The case of Webb v. AMISUB (SFH) Inc., No. W2017-02539-COA-R3-CV (Tenn. Ct. App. Mar. 29, 2019), concerned whether a re-filed healthcare liability claim that was filed in reliance on the savings statute was timely, with the Court of Appeals ultimately affirming dismissal of the case. The alleged medical negligence took place on July 26, 2009, and plaintiffs initially gave pre-suit notice on July 21, 2010. That notice included purported HIPAA releases, but “the portion of the forms designating to whom records may be released was left blank.” On September 23, 2010, plaintiffs filed their initial lawsuit, naming as defendants the hospital, a doctor, and four nurses. The doctor and nurses filed a motion for summary judgment, arguing that plaintiffs’ HIPAA authorizations were insufficient, and that they could thus not take advantage of the 120-day extension under the HCLA and the suit was barred by the one-year statute of limitations. The trial court agreed, and after an interlocutory appeal, plaintiffs voluntarily dismissed their claim against the hospital.

Continue reading

Where plaintiff could only show that his expert in an HCLA case was a neurosurgeon consultant during the year prior to the incident, yet the alleged negligence was committed by a medical assistant and licensed practical nurse (LPN) in an urgent care clinic, plaintiff’s expert was not qualified to testify and summary judgment was affirmed.

In Estate of Shelton v. Greeneville Urgent Care and Occupational Medicine Clinic, No. E2018-00862-COA-R3-CV (Tenn. Ct. App. June 24, 2019), plaintiff had gone to defendant urgent care clinic seeking pain medication. A medical assistant there asked him to get on the examination table. According to plaintiff, he told the assistant that he could not get onto the table, but she insisted, and while he was using a stool to get up, the “stool slipped or moved causing Plaintiff to lose his balance and fall.” Though the severity of the fall was disputed and there was no fall documented in plaintiff’s file, plaintiff was seen by a nurse practitioner who arranged for him to be x-rayed at the adjacent hospital. He was sent home after the x-ray, despite his complaints of pain, but was called the next day and told to return to the hospital for treatment for a broken back. Plaintiff eventually had surgery and physical therapy.

Plaintiff filed an HCLA claim against the clinic and the hospital, alleging that the stool was dangerous and that the clinic staff negligently insisted that he use it, and that “the Hospital failed to promptly diagnose and treat his injuries.” Plaintiff identified Dr. Edward Kaplan as an expert, who was a neurosurgeon consultant, and defendant filed a motion for summary judgment, arguing that plaintiff’s expert should be disqualified. The trial court agreed, granting summary judgment, and the Court of Appeals affirmed.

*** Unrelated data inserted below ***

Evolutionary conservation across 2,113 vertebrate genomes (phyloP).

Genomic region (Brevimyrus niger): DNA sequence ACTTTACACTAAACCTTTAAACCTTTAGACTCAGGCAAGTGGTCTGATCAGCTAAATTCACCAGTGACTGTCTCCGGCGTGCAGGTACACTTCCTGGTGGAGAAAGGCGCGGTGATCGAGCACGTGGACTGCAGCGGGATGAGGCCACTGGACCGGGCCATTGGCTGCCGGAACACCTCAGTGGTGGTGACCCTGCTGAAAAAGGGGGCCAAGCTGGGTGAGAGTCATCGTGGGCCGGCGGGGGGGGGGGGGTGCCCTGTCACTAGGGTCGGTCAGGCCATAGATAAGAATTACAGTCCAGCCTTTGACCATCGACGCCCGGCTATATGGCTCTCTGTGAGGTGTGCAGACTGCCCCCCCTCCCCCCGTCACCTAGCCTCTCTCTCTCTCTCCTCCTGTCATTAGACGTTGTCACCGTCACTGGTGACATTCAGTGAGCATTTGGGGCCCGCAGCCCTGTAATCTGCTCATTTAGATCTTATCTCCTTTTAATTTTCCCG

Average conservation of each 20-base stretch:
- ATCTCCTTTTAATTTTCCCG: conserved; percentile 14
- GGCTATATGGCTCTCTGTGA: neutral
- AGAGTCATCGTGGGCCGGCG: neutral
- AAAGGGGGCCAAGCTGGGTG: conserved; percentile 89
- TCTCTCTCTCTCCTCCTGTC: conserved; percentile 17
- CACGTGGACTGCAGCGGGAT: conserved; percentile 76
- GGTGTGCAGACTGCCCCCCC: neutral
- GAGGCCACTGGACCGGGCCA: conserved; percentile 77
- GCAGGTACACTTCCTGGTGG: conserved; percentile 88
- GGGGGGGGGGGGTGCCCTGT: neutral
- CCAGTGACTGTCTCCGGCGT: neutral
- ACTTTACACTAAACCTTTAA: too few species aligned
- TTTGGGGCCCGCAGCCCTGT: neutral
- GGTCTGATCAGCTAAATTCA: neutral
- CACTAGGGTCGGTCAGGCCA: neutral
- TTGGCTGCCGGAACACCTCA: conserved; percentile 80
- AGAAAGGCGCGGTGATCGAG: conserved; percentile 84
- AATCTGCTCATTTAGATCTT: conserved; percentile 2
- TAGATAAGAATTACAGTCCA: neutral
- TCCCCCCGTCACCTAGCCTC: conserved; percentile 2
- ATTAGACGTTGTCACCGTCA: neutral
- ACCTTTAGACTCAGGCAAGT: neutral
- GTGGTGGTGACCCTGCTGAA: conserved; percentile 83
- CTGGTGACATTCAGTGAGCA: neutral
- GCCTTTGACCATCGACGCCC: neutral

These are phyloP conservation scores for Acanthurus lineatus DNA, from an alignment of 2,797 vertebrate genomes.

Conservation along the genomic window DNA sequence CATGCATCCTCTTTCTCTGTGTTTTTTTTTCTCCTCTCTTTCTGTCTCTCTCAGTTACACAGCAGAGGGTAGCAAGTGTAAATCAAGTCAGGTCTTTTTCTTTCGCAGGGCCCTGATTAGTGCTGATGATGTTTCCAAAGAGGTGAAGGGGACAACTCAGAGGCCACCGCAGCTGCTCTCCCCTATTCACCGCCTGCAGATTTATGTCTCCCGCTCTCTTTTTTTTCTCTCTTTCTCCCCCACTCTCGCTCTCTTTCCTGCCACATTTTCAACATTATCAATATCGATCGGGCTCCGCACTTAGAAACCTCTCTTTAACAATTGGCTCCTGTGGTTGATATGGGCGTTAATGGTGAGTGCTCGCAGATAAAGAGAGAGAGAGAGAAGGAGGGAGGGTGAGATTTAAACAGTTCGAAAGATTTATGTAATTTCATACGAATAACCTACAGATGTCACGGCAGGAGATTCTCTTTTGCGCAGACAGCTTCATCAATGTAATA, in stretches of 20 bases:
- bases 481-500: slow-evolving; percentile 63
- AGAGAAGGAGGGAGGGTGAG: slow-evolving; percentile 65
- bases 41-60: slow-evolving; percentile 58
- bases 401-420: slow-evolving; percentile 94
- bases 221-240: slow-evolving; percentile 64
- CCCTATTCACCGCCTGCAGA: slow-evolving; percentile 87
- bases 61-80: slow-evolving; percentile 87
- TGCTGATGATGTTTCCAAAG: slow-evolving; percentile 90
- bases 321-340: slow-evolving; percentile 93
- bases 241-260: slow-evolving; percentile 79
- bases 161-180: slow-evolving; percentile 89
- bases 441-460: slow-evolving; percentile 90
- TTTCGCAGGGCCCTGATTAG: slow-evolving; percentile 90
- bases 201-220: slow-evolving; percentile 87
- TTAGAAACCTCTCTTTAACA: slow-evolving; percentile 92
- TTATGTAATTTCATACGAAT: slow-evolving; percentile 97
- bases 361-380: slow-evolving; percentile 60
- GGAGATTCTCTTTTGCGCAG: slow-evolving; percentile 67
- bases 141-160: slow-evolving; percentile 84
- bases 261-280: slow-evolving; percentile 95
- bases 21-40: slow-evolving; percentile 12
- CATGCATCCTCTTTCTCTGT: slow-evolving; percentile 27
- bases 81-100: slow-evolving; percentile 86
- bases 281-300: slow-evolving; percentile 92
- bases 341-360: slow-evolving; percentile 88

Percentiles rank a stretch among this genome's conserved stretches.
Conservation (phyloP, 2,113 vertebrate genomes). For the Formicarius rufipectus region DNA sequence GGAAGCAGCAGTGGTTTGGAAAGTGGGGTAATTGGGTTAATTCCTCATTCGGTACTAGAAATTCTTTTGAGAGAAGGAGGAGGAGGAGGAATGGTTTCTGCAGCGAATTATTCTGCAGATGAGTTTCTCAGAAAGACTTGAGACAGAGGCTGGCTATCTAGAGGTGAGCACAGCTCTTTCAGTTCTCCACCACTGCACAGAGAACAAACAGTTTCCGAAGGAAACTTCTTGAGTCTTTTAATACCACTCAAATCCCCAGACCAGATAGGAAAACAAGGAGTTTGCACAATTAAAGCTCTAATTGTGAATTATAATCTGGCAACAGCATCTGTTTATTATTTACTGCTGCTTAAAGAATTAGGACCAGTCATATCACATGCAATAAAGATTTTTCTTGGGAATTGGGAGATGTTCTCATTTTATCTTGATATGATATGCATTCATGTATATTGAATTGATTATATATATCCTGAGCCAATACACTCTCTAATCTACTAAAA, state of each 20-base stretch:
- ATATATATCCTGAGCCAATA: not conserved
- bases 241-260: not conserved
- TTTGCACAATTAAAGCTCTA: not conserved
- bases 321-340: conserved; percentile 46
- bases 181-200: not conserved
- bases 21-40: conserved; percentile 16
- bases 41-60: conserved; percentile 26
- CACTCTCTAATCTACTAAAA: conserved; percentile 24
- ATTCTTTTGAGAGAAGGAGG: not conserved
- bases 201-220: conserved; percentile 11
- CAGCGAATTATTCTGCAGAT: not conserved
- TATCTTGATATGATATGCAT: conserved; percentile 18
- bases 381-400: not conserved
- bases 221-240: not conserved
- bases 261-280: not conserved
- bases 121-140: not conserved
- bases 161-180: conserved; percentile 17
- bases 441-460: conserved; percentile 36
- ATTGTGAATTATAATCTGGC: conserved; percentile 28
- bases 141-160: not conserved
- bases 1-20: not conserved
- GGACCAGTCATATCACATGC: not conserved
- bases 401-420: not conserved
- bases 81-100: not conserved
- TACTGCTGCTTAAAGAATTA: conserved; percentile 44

Continue reading

Where a defendant (who happened to by a psychiatrist) knew of decedent’s past suicide attempt, knew he had just ended his relationship with her, and let the decedent stay in his home alone with an unsecured gun, the Tennessee Supreme Court reinstated the trial court’s grant of summary judgment on a negligence case against defendant related to decedent’s suicide, holding that the “suicide constitutes a superseding intervening event that breaks the chain of proximate causation.”

In Cotten v. Wilson, No. M2016-02402-SC-R11-CV (Tenn. June 19, 2019), the personal representative of decedent’s estate brought suit against defendant for negligence, seeking to “hold the defendant liable for negligently facilitating the decedent’s suicide.” Decedent was married and had a son when she met and began an affair with defendant. Decedent was a nurse at Skyline Hospital, and defendant was a psychiatrist there. Decedent divorced her husband in 2012, but she retained equal co-parenting time of her son. Two years after beginning the relationship, in October 2013, decedent moved in with defendant, at which time defendant “noticed that [she] was having frequent crying spells and seemed to be struggling with eviction, job loss, and her new job not working out.” Defendant stated that decedent was “not as energetic and motivated as she once was, and on certain days she did not take care of herself.”

Continue reading